More »»

2013

Journal Article

Ma Kannan, Bhagawan, S. Sa, Thomas, Sb, and K. Joseph, “Studies on electrical properties of nanoclay filled thermoplastic polyurethane/polypropylene blends”, Polymer Composites, 2013.[Abstract]


The electrical properties of ester/ether-based thermoplastic polyurethane (TPU) and polypropylene (PP) blends are presented in this article. Special attention has been paid to analyze the effect of blend ratio, compatibilization, and effect of nanoclay on the electrical properties of TPU/PP blends. The electrical properties measured were dielectric constant (ε'), volume resistivity (ρυ), loss factor (ε″), and dissipation factor (tan δ). Addition of PP into TPU increases the volume resistivity and reduces the dissipation and loss factor due to the decrease in the overall polarity of the system. Further addition of compatibilizer and nanoclay to this system reduced the dissipation factor and loss factor with increased volume resistivity. Compared with the ether-TPU based blend nanocomposites, the ester-TPU blends show better compatibility as confirmed by analysis. © 2013 Society of Plastics Engineers.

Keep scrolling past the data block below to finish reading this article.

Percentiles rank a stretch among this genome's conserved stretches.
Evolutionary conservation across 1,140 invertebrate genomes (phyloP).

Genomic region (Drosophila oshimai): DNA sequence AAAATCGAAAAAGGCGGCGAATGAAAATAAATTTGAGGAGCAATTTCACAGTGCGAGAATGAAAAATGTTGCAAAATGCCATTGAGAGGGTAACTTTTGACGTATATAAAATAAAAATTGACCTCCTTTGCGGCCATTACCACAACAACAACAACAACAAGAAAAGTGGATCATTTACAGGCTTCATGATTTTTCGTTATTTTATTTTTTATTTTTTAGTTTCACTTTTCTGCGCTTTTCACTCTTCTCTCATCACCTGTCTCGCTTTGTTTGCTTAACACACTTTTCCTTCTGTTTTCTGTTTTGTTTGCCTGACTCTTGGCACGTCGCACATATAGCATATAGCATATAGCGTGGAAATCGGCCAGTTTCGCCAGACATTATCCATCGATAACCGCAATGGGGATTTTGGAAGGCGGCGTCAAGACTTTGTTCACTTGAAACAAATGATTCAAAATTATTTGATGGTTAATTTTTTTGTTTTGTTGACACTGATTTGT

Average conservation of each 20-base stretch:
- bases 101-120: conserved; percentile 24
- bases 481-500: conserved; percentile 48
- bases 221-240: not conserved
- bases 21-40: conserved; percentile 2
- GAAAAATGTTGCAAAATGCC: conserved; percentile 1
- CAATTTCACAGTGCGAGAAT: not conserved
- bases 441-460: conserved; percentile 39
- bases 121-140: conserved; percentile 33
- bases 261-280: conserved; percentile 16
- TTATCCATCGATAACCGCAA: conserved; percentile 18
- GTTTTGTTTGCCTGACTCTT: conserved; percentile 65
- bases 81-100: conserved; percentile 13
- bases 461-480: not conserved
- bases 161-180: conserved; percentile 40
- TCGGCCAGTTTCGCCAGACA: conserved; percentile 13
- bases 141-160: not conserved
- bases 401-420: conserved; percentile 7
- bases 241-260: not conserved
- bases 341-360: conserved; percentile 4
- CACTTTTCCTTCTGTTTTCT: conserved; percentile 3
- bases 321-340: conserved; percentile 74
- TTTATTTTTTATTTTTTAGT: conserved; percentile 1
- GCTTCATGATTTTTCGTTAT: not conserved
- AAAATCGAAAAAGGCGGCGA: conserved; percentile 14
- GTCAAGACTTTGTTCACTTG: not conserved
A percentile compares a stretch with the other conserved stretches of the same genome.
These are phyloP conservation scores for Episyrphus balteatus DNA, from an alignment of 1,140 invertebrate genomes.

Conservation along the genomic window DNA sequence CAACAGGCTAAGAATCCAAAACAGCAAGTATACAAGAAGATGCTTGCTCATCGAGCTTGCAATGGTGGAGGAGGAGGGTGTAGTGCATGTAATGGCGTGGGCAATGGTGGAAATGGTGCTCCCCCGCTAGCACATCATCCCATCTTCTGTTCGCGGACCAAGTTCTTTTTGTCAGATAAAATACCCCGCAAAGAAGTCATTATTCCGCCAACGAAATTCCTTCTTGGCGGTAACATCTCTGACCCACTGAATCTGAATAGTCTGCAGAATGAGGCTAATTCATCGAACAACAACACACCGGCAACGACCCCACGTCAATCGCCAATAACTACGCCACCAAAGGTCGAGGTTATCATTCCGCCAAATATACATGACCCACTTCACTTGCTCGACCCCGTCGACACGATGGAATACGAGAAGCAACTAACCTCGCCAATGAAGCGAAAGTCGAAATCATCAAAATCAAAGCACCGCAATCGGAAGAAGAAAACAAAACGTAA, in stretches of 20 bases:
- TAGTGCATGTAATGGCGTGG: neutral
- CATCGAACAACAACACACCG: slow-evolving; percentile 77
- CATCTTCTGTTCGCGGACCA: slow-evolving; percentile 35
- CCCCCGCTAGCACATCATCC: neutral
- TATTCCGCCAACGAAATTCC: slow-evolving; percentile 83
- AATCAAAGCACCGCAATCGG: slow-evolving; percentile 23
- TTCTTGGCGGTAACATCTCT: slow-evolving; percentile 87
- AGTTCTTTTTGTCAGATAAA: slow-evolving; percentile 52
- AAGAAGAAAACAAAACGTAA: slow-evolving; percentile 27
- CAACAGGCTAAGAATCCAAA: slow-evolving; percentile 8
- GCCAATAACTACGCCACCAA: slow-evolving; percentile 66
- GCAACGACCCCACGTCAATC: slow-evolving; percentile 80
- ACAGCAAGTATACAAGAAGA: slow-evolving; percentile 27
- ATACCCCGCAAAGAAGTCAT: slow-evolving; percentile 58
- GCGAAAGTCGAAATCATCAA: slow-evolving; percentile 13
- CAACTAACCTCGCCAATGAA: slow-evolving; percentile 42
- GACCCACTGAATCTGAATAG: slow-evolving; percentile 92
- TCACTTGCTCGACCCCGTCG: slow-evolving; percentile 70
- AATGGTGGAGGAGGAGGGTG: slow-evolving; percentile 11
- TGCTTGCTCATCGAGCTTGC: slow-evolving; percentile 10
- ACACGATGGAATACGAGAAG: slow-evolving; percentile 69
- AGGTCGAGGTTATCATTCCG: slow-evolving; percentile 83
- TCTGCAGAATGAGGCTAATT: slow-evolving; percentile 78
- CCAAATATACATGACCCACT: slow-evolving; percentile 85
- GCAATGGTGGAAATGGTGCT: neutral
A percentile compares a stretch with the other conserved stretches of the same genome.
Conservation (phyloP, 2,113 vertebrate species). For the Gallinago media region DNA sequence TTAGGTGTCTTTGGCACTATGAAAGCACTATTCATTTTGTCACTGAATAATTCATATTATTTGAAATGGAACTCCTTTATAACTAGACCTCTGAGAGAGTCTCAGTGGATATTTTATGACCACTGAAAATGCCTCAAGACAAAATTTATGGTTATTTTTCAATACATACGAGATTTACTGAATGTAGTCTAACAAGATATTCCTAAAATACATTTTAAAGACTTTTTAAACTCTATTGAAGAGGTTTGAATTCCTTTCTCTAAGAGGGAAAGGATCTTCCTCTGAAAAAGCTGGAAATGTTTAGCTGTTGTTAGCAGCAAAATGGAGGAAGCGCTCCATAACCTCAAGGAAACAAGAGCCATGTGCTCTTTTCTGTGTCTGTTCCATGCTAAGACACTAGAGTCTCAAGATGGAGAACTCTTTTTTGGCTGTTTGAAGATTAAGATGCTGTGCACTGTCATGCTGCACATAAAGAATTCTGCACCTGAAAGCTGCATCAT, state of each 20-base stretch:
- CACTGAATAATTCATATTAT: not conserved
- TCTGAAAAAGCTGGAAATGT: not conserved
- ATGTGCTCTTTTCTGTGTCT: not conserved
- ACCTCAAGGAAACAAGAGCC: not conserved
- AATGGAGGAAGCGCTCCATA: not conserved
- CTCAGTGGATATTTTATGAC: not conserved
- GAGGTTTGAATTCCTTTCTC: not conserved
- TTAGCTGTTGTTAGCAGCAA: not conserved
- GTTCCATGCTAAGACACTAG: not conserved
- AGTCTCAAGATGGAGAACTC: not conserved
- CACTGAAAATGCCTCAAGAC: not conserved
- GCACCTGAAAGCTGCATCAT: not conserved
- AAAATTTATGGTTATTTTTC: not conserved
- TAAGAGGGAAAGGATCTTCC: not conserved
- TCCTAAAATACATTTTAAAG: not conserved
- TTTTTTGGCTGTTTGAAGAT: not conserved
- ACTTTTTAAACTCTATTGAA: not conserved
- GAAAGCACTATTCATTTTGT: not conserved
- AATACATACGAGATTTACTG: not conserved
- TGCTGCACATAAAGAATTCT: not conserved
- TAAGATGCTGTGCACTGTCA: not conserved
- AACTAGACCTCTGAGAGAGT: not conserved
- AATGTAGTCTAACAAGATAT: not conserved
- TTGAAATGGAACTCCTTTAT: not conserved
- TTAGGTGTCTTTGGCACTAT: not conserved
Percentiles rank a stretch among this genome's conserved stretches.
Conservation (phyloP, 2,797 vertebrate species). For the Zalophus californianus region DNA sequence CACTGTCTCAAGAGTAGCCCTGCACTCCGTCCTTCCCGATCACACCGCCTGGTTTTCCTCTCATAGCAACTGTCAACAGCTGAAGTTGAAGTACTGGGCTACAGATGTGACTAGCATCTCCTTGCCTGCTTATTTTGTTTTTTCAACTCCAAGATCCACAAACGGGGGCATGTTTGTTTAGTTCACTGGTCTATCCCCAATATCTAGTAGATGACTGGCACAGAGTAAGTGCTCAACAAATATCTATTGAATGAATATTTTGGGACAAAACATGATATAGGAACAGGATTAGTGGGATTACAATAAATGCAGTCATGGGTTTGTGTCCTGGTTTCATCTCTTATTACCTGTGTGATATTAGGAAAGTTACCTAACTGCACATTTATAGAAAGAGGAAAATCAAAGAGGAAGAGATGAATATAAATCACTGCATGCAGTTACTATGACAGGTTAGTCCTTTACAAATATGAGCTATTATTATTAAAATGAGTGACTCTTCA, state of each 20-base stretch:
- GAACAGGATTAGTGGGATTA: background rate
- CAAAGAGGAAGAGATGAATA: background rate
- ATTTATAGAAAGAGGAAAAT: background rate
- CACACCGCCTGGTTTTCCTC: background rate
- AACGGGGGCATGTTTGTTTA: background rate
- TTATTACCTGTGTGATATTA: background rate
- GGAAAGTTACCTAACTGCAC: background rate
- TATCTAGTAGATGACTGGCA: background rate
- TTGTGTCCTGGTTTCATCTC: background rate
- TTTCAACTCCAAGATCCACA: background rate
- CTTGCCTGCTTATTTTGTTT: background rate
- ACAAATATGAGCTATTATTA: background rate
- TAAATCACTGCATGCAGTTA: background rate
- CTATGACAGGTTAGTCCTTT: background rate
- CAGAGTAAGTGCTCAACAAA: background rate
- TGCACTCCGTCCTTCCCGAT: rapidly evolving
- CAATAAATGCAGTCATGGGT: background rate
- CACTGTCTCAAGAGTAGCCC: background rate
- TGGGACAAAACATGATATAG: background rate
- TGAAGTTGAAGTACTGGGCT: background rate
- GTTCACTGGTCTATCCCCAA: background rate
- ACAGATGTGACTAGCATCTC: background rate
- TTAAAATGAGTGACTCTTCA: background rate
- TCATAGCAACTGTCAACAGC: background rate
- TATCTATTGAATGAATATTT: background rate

More »»

2013

Journal Article

Dr. Suneesh P. V., Chandhini, K., Ramachandran, T., Dr. Bipin G. Nair, and Babu, T. G. Satheesh, “Tantalum oxide honeycomb architectures for the development of a non-enzymatic glucose sensor with wide detection range”, Biosensors and Bioelectronics, vol. 50, pp. 472 - 477, 2013.[Abstract]


Abstract Tantalum oxide honeycomb nanostructures (THNS) were fabricated by electrochemical anodisation of tantalum in H2SO4–HF medium. \{XRD\} analysis showed that annealing of \{THNS\} at 400 °C improves the crystallinity. \{HRSEM\} and \{AFM\} results illustrated that nanopores with an average diameter of 30 nm were uniformly distributed and the pore size reduced to 24 nm and 18 nm during subsequent electrodeposition of Pt and CuO. Electrodeposited Pt and CuO exhibited face centered cubic (fcc) and monoclinic crystal structure respectively. Cyclic voltammetric studies revealed that, on the hybrid material electrooxidation of glucose occurs at a lower potential (0.45 V). The sensor exhibited linear response to glucose up to 31 mM, fast response time (&lt;3 s) and a low detection limit of 1 μM (S/N=3). The sensor is free of interference from ascorbic acid, uric acid, dopamine and acetaminophen. Sensor was used to analyze glucose in blood serum samples.

More »»

2013

Journal Article

Pa Ramesh, Baskar, Rb, and Gaanappriya, Mc, “Extraction of xylan degrading enzyme from Trichoderma harzianum MTCC 10730”, Asian Journal of Microbiology, Biotechnology and Environmental Sciences, vol. 15, pp. 487-490, 2013.[Abstract]